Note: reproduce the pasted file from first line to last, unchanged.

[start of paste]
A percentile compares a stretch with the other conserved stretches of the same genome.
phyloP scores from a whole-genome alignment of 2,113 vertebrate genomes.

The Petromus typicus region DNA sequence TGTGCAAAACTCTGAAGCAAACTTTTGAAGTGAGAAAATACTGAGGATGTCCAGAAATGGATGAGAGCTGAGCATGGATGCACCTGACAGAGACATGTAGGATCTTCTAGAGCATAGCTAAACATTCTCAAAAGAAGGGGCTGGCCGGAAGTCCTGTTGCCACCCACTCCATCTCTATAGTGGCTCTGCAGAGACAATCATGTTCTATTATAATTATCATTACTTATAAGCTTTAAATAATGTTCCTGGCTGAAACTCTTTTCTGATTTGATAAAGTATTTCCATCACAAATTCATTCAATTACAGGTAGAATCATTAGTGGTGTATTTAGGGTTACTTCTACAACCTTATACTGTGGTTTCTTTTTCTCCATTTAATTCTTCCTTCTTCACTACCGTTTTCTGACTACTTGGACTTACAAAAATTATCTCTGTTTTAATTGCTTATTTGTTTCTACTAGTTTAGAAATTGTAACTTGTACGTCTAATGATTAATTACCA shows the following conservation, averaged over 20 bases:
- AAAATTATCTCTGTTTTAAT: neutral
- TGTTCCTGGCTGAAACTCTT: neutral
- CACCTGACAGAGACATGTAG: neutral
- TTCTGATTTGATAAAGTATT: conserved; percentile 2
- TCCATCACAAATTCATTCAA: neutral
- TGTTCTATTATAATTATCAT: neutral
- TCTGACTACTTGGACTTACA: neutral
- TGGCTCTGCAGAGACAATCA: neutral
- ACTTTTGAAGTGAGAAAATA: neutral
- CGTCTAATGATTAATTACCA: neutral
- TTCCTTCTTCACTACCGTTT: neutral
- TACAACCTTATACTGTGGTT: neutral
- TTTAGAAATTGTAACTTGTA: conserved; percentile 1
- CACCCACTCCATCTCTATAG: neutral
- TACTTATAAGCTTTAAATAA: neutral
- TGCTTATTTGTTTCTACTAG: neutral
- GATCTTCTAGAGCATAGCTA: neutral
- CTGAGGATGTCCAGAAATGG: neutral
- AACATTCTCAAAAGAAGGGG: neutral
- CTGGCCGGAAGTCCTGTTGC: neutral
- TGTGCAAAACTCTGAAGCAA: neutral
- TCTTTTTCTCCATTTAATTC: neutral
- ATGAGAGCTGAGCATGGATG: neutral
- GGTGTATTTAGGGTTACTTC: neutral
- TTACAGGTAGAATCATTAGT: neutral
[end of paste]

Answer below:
A percentile compares a stretch with the other conserved stretches of the same genome.
phyloP scores from a whole-genome alignment of 2,113 vertebrate genomes.

The Petromus typicus region DNA sequence TGTGCAAAACTCTGAAGCAAACTTTTGAAGTGAGAAAATACTGAGGATGTCCAGAAATGGATGAGAGCTGAGCATGGATGCACCTGACAGAGACATGTAGGATCTTCTAGAGCATAGCTAAACATTCTCAAAAGAAGGGGCTGGCCGGAAGTCCTGTTGCCACCCACTCCATCTCTATAGTGGCTCTGCAGAGACAATCATGTTCTATTATAATTATCATTACTTATAAGCTTTAAATAATGTTCCTGGCTGAAACTCTTTTCTGATTTGATAAAGTATTTCCATCACAAATTCATTCAATTACAGGTAGAATCATTAGTGGTGTATTTAGGGTTACTTCTACAACCTTATACTGTGGTTTCTTTTTCTCCATTTAATTCTTCCTTCTTCACTACCGTTTTCTGACTACTTGGACTTACAAAAATTATCTCTGTTTTAATTGCTTATTTGTTTCTACTAGTTTAGAAATTGTAACTTGTACGTCTAATGATTAATTACCA shows the following conservation, averaged over 20 bases:
- AAAATTATCTCTGTTTTAAT: neutral
- TGTTCCTGGCTGAAACTCTT: neutral
- CACCTGACAGAGACATGTAG: neutral
- TTCTGATTTGATAAAGTATT: conserved; percentile 2
- TCCATCACAAATTCATTCAA: neutral
- TGTTCTATTATAATTATCAT: neutral
- TCTGACTACTTGGACTTACA: neutral
- TGGCTCTGCAGAGACAATCA: neutral
- ACTTTTGAAGTGAGAAAATA: neutral
- CGTCTAATGATTAATTACCA: neutral
- TTCCTTCTTCACTACCGTTT: neutral
- TACAACCTTATACTGTGGTT: neutral
- TTTAGAAATTGTAACTTGTA: conserved; percentile 1
- CACCCACTCCATCTCTATAG: neutral
- TACTTATAAGCTTTAAATAA: neutral
- TGCTTATTTGTTTCTACTAG: neutral
- GATCTTCTAGAGCATAGCTA: neutral
- CTGAGGATGTCCAGAAATGG: neutral
- AACATTCTCAAAAGAAGGGG: neutral
- CTGGCCGGAAGTCCTGTTGC: neutral
- TGTGCAAAACTCTGAAGCAA: neutral
- TCTTTTTCTCCATTTAATTC: neutral
- ATGAGAGCTGAGCATGGATG: neutral
- GGTGTATTTAGGGTTACTTC: neutral
- TTACAGGTAGAATCATTAGT: neutral